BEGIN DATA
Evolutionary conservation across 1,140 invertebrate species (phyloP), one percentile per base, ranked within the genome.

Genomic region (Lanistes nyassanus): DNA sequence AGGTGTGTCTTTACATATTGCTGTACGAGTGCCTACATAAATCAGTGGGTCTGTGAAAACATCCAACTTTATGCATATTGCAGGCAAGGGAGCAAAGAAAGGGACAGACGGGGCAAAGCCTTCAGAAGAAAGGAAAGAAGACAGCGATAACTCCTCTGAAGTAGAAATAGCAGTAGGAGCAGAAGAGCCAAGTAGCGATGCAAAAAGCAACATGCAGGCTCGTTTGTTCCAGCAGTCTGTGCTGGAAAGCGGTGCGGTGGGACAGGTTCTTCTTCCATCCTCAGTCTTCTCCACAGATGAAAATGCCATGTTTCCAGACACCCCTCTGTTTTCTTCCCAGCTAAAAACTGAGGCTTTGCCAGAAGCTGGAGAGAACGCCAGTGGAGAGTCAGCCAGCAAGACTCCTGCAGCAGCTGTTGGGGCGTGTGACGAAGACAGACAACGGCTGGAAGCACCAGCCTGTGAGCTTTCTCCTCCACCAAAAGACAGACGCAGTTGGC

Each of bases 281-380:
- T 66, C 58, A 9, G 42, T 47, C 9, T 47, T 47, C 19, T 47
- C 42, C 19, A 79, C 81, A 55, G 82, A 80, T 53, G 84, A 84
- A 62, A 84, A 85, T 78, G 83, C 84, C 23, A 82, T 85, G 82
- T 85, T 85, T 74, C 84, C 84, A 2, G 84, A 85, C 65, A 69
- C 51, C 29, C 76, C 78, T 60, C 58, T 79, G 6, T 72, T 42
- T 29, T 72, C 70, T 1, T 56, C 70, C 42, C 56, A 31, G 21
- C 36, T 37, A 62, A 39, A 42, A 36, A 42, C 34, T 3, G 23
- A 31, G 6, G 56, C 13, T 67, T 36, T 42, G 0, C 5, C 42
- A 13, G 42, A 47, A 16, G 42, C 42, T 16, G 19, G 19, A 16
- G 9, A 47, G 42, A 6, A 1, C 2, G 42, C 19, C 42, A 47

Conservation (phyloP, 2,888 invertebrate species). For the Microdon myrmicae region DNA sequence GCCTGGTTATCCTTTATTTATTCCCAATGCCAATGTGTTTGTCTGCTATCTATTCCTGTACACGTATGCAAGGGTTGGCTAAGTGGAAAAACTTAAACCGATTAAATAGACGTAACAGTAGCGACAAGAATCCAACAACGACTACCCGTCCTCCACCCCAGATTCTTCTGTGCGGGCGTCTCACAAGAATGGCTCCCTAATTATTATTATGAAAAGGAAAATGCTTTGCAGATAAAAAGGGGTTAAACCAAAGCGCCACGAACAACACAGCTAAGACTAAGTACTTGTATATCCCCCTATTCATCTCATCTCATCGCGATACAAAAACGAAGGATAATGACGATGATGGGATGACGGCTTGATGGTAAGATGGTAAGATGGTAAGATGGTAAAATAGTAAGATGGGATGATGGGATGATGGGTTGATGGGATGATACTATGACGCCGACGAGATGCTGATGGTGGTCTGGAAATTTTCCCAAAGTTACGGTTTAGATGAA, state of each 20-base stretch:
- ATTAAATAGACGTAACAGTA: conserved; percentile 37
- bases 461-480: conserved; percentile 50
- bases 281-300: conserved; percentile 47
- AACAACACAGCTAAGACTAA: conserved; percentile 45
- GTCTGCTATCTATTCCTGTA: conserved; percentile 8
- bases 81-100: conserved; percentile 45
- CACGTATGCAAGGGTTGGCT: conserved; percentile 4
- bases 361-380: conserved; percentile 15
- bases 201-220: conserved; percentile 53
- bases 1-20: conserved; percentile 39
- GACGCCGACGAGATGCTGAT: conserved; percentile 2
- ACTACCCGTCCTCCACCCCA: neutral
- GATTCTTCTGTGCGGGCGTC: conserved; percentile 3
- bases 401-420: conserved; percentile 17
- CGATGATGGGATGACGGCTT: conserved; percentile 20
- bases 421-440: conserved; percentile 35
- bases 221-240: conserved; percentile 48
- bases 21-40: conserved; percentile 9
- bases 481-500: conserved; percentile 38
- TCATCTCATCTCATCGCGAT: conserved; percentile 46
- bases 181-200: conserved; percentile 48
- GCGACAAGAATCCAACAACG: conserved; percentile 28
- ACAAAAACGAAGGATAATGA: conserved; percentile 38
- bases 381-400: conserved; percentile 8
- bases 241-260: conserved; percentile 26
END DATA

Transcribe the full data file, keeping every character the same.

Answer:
Evolutionary conservation across 1,140 invertebrate species (phyloP), one percentile per base, ranked within the genome.

Genomic region (Lanistes nyassanus): DNA sequence AGGTGTGTCTTTACATATTGCTGTACGAGTGCCTACATAAATCAGTGGGTCTGTGAAAACATCCAACTTTATGCATATTGCAGGCAAGGGAGCAAAGAAAGGGACAGACGGGGCAAAGCCTTCAGAAGAAAGGAAAGAAGACAGCGATAACTCCTCTGAAGTAGAAATAGCAGTAGGAGCAGAAGAGCCAAGTAGCGATGCAAAAAGCAACATGCAGGCTCGTTTGTTCCAGCAGTCTGTGCTGGAAAGCGGTGCGGTGGGACAGGTTCTTCTTCCATCCTCAGTCTTCTCCACAGATGAAAATGCCATGTTTCCAGACACCCCTCTGTTTTCTTCCCAGCTAAAAACTGAGGCTTTGCCAGAAGCTGGAGAGAACGCCAGTGGAGAGTCAGCCAGCAAGACTCCTGCAGCAGCTGTTGGGGCGTGTGACGAAGACAGACAACGGCTGGAAGCACCAGCCTGTGAGCTTTCTCCTCCACCAAAAGACAGACGCAGTTGGC

Each of bases 281-380:
- T 66, C 58, A 9, G 42, T 47, C 9, T 47, T 47, C 19, T 47
- C 42, C 19, A 79, C 81, A 55, G 82, A 80, T 53, G 84, A 84
- A 62, A 84, A 85, T 78, G 83, C 84, C 23, A 82, T 85, G 82
- T 85, T 85, T 74, C 84, C 84, A 2, G 84, A 85, C 65, A 69
- C 51, C 29, C 76, C 78, T 60, C 58, T 79, G 6, T 72, T 42
- T 29, T 72, C 70, T 1, T 56, C 70, C 42, C 56, A 31, G 21
- C 36, T 37, A 62, A 39, A 42, A 36, A 42, C 34, T 3, G 23
- A 31, G 6, G 56, C 13, T 67, T 36, T 42, G 0, C 5, C 42
- A 13, G 42, A 47, A 16, G 42, C 42, T 16, G 19, G 19, A 16
- G 9, A 47, G 42, A 6, A 1, C 2, G 42, C 19, C 42, A 47

Conservation (phyloP, 2,888 invertebrate species). For the Microdon myrmicae region DNA sequence GCCTGGTTATCCTTTATTTATTCCCAATGCCAATGTGTTTGTCTGCTATCTATTCCTGTACACGTATGCAAGGGTTGGCTAAGTGGAAAAACTTAAACCGATTAAATAGACGTAACAGTAGCGACAAGAATCCAACAACGACTACCCGTCCTCCACCCCAGATTCTTCTGTGCGGGCGTCTCACAAGAATGGCTCCCTAATTATTATTATGAAAAGGAAAATGCTTTGCAGATAAAAAGGGGTTAAACCAAAGCGCCACGAACAACACAGCTAAGACTAAGTACTTGTATATCCCCCTATTCATCTCATCTCATCGCGATACAAAAACGAAGGATAATGACGATGATGGGATGACGGCTTGATGGTAAGATGGTAAGATGGTAAGATGGTAAAATAGTAAGATGGGATGATGGGATGATGGGTTGATGGGATGATACTATGACGCCGACGAGATGCTGATGGTGGTCTGGAAATTTTCCCAAAGTTACGGTTTAGATGAA, state of each 20-base stretch:
- ATTAAATAGACGTAACAGTA: conserved; percentile 37
- bases 461-480: conserved; percentile 50
- bases 281-300: conserved; percentile 47
- AACAACACAGCTAAGACTAA: conserved; percentile 45
- GTCTGCTATCTATTCCTGTA: conserved; percentile 8
- bases 81-100: conserved; percentile 45
- CACGTATGCAAGGGTTGGCT: conserved; percentile 4
- bases 361-380: conserved; percentile 15
- bases 201-220: conserved; percentile 53
- bases 1-20: conserved; percentile 39
- GACGCCGACGAGATGCTGAT: conserved; percentile 2
- ACTACCCGTCCTCCACCCCA: neutral
- GATTCTTCTGTGCGGGCGTC: conserved; percentile 3
- bases 401-420: conserved; percentile 17
- CGATGATGGGATGACGGCTT: conserved; percentile 20
- bases 421-440: conserved; percentile 35
- bases 221-240: conserved; percentile 48
- bases 21-40: conserved; percentile 9
- bases 481-500: conserved; percentile 38
- TCATCTCATCTCATCGCGAT: conserved; percentile 46
- bases 181-200: conserved; percentile 48
- GCGACAAGAATCCAACAACG: conserved; percentile 28
- ACAAAAACGAAGGATAATGA: conserved; percentile 38
- bases 381-400: conserved; percentile 8
- bases 241-260: conserved; percentile 26